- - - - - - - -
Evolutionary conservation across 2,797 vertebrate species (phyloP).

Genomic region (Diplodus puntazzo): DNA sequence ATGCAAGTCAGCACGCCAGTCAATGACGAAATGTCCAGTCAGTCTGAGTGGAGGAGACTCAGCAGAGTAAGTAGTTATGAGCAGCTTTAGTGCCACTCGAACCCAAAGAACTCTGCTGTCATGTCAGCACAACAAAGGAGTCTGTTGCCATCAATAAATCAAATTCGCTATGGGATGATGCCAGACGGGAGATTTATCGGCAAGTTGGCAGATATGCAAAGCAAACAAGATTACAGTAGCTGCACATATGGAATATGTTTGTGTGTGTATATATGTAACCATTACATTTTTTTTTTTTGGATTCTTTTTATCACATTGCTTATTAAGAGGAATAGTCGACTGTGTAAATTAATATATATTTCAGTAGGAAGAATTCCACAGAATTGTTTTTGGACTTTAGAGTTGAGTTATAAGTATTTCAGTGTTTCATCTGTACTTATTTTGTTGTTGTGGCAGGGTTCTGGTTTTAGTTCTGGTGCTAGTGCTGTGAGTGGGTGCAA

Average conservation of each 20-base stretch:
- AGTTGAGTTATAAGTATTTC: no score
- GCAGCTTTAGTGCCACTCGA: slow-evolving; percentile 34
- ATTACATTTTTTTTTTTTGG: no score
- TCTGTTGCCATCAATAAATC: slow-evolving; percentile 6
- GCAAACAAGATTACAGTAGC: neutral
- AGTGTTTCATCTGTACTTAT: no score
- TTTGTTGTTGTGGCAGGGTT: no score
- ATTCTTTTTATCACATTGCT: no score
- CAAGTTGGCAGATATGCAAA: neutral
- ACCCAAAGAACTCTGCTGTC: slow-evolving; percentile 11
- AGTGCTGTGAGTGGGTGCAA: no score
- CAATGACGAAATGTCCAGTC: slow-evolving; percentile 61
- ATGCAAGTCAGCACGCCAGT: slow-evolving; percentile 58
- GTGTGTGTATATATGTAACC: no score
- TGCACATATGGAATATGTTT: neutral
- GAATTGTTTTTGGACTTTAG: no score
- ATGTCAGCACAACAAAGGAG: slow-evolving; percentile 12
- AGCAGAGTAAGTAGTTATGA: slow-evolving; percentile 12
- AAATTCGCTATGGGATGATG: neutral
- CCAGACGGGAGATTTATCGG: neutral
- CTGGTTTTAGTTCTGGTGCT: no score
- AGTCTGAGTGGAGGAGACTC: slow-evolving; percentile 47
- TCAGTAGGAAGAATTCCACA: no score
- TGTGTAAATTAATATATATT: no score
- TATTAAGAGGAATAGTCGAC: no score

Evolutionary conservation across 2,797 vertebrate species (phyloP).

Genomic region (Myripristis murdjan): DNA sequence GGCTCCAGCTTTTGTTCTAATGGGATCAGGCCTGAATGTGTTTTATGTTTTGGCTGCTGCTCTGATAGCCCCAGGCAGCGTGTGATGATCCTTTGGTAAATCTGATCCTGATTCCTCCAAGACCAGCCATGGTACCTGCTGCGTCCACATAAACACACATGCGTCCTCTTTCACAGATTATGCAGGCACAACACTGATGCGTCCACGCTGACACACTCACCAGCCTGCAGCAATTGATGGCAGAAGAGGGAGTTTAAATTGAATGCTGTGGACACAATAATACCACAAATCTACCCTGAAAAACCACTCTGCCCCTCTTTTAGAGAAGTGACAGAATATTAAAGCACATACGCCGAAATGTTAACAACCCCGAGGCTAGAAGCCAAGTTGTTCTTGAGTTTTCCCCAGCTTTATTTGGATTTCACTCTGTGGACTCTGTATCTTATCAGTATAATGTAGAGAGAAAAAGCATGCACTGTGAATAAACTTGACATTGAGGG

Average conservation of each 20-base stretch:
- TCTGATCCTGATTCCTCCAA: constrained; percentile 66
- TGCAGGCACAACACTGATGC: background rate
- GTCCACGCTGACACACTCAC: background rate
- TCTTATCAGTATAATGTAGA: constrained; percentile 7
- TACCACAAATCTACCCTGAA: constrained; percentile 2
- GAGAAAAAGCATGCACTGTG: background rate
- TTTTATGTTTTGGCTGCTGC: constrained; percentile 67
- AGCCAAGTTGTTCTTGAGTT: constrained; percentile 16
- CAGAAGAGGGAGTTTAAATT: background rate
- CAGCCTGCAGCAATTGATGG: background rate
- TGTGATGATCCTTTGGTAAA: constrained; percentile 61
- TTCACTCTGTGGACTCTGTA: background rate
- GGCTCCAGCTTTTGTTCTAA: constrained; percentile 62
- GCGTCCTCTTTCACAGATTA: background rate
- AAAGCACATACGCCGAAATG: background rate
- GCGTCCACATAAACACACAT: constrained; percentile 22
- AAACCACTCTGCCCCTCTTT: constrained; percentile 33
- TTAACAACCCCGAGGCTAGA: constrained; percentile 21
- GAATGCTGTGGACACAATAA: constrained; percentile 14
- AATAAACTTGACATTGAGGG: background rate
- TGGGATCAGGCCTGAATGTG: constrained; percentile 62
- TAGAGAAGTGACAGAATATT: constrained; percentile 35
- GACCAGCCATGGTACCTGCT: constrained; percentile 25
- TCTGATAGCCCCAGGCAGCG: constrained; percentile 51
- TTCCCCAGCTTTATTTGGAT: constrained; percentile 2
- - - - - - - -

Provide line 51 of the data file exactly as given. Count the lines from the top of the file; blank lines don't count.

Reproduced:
- AATAAACTTGACATTGAGGG: background rate